While many countries have had their fair share of bizarre, odd or outdated laws, Canada is no exception. Here are eight of some of the weirdest laws in Canadian history: These laws range from outdated regulations to community-specific bylaws that could leave you scratching your head.
Unlike many other weird laws in Canada lists on the internet (half of which are fake or have no evidence outside of a few blog posts like this to back them up), I’ve got what I think are the receipts…
1. No Comic Book Crime-Fighting
In the 1940s, the Criminal Code of Canada prohibited the printing, publishing, or distribution of comic books that depicted crime. This law was enacted, laughably, to protect children from the potentially “harmful influence” of crime-fighting heroes. It remained in effect until the 1970s when it was repealed. While the world has moved on and comic books have become mainstream, this peculiar law remains a testament to a time when the country was more paranoid about its children’s entertainment.
2. No Whistling in Petrolia
The town of Petrolia in Ontario had a bylaw that banned whistling or singing in public at any time. The reasoning behind this odd law was to maintain peace and quiet in the town. However, it is unclear how strictly this bylaw was enforced. While it might seem harmless, whistling or singing in public in Petrolia could have landed you in hot water with the local authorities.
3. No Purple Garage Doors
In the city of Kanata, Ontario, pre-amalgamation with Ottawa, it was illegal to paint your garage door purple. This peculiar law was created as part of the community’s design guidelines to maintain a uniform aesthetic in residential areas. While many homeowners enjoy expressing themselves through their home’s exterior, residents of Kanata must have chosen a different hue for their garage doors.
4. No Feeding Pigeons
In Victoria, British Columbia, feeding pigeons in public spaces is against the law. This bylaw is designed to curb the pigeon population and minimize the associated health risks and property damage that can occur due to their presence (poo). By discouraging people from feeding pigeons, the city aims to keep the environment cleaner and more enjoyable for everyone. I don’t disagree.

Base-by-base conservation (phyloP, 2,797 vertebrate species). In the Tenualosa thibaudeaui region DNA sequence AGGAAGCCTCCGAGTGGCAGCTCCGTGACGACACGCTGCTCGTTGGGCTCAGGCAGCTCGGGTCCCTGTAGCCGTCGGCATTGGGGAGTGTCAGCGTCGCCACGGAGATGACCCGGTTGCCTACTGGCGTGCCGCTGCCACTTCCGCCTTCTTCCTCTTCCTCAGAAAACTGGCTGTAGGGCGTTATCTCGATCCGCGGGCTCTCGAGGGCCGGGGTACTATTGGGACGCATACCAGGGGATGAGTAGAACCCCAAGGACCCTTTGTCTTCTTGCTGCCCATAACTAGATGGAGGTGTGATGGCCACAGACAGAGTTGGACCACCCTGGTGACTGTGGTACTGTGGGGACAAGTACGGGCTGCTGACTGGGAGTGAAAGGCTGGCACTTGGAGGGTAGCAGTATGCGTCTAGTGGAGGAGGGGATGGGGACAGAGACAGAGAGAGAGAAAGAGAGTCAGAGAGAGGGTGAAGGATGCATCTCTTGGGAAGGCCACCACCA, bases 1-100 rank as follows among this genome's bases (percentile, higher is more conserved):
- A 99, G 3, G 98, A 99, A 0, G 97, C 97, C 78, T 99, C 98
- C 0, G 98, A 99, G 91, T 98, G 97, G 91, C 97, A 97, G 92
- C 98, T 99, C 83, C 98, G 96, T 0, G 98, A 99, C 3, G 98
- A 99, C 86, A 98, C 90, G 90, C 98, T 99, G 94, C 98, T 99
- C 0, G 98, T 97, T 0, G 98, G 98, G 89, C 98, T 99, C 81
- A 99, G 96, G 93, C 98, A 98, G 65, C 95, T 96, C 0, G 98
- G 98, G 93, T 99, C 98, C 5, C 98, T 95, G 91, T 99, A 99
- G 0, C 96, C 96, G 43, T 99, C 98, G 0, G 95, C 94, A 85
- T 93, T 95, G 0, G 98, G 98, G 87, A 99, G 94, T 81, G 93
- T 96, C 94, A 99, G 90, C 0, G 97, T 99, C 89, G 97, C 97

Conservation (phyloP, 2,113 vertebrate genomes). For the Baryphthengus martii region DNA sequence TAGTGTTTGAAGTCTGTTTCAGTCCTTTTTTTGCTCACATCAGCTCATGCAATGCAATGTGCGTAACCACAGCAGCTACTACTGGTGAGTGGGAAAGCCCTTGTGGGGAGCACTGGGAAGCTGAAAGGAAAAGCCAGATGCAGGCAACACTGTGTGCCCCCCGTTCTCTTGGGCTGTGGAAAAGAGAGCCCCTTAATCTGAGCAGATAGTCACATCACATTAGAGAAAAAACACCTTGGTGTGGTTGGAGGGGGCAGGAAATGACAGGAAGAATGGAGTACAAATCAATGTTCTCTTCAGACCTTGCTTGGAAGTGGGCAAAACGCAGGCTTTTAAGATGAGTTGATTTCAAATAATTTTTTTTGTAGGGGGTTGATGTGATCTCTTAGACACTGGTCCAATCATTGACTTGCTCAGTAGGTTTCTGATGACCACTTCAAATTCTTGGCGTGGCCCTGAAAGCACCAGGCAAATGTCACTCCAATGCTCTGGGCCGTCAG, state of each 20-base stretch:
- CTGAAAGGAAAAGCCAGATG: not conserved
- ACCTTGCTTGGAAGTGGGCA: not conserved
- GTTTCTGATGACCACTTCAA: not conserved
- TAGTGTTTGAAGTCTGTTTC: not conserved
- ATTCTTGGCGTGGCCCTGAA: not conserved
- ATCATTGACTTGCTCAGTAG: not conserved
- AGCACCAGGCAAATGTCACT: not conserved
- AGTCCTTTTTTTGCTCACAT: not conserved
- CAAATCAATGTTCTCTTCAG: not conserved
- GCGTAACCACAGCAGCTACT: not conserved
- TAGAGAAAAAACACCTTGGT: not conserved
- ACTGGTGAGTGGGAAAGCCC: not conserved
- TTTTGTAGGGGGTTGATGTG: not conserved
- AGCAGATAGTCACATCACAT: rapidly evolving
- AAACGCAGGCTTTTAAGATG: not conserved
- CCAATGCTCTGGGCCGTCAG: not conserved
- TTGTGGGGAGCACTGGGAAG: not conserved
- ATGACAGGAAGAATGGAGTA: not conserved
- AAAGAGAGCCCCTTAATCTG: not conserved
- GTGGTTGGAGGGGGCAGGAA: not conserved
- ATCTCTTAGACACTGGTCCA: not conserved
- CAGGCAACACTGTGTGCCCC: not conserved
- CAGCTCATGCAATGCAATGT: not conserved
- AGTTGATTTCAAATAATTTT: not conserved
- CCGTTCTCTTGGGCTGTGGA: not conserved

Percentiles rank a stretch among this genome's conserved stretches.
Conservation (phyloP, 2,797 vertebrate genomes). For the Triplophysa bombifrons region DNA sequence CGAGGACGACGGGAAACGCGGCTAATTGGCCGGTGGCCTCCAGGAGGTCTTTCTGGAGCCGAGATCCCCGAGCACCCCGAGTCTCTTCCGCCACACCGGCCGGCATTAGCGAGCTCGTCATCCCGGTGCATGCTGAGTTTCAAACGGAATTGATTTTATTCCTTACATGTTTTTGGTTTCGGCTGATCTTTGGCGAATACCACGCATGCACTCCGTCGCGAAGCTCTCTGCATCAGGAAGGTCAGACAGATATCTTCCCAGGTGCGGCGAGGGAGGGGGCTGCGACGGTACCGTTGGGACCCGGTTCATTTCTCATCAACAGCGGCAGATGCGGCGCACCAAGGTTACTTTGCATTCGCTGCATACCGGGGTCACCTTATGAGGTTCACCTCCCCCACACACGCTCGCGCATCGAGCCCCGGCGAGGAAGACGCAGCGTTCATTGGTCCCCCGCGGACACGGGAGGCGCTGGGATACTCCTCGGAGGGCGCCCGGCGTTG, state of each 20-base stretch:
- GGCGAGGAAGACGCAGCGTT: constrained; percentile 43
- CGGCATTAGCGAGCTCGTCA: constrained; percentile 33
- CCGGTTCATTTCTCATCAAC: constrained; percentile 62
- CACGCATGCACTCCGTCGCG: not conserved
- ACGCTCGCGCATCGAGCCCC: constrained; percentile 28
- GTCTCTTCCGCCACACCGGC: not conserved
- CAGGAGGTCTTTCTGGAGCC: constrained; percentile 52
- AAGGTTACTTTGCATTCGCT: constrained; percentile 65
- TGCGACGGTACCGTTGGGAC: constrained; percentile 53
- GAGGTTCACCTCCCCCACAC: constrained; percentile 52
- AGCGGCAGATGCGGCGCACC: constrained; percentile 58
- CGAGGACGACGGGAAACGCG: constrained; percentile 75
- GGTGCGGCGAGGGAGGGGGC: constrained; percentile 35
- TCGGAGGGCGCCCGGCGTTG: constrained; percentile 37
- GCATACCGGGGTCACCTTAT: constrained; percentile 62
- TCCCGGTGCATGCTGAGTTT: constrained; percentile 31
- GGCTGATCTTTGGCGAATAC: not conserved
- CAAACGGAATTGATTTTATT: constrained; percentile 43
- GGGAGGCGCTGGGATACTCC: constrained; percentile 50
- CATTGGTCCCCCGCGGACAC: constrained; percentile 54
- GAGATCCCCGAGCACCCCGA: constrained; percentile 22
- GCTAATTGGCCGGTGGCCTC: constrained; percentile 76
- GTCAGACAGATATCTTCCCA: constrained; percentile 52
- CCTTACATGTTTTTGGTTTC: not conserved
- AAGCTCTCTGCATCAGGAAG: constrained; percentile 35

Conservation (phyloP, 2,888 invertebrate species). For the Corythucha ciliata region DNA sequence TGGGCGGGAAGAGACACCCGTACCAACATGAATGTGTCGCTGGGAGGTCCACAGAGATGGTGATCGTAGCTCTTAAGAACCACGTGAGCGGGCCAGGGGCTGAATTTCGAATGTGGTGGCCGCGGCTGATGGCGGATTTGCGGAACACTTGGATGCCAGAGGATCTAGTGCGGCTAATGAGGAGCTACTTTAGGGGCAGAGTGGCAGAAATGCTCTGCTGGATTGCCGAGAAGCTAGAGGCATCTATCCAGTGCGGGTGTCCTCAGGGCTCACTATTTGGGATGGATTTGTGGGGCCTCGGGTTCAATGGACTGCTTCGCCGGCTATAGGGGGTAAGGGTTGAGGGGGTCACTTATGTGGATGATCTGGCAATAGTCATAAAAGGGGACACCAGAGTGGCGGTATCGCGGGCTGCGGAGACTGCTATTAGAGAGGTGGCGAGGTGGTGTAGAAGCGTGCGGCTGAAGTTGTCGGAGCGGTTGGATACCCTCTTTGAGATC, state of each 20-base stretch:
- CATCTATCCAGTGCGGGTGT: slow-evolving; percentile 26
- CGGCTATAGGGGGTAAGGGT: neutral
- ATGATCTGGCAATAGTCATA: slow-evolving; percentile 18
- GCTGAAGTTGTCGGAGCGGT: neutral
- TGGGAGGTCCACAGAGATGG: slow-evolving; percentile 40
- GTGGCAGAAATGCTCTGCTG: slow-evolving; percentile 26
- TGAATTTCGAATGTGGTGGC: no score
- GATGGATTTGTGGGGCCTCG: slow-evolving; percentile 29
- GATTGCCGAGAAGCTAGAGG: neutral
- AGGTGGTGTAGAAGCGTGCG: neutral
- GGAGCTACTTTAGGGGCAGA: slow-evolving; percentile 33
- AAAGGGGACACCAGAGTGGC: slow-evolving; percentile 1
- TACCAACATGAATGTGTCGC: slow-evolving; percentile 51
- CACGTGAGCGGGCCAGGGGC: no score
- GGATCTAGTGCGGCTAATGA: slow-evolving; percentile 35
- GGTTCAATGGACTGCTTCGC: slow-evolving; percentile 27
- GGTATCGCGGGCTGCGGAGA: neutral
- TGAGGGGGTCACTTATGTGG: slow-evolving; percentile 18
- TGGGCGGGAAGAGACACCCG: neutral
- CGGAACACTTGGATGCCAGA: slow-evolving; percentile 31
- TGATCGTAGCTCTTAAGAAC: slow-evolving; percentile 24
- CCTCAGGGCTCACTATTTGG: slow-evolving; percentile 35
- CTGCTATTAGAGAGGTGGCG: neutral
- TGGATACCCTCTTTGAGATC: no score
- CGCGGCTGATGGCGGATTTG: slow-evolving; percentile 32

5. No Spitting on Sidewalks
In many Canadian cities, like Vancouver, spitting on sidewalks is considered a public nuisance and is punishable by fines. This law is intended to promote cleanliness and prevent the spread of diseases. Although it might seem like a common courtesy to avoid spitting in public, these bylaws emphasize the importance of maintaining a clean and hygienic environment for everyone.
6. No Attaching Coins to a String
Under the Canadian Criminal Code, attaching a coin to a string for the purpose of using it in a vending machine, coin-operated machine, or any other coin receptacle is illegal. This law is in place to prevent fraud and protect businesses from theft.
7. No Sales of Spray Paint to Minors
In the city of London, Ontario, there is (was?) a bylaw that prohibits the sale of spray paint to individuals under the age of 18. This law is in place to prevent vandalism and graffiti, which can result in property damage and costly cleanups for the city.
8. No Duelling
Before recently being repealed, Section 71 of the Canadian Criminal Code made it illegal to engage in a duel. Duelling was once a common way to resolve disputes but has long been considered archaic.
Jeff is a lawyer in Toronto who works for a technology startup. Jeff is a frequent lecturer on employment law and is the author of an employment law textbook and various trade journal articles. Jeff is interested in Canadian business, technology and law, and this blog is his platform to share his views and tips in those areas.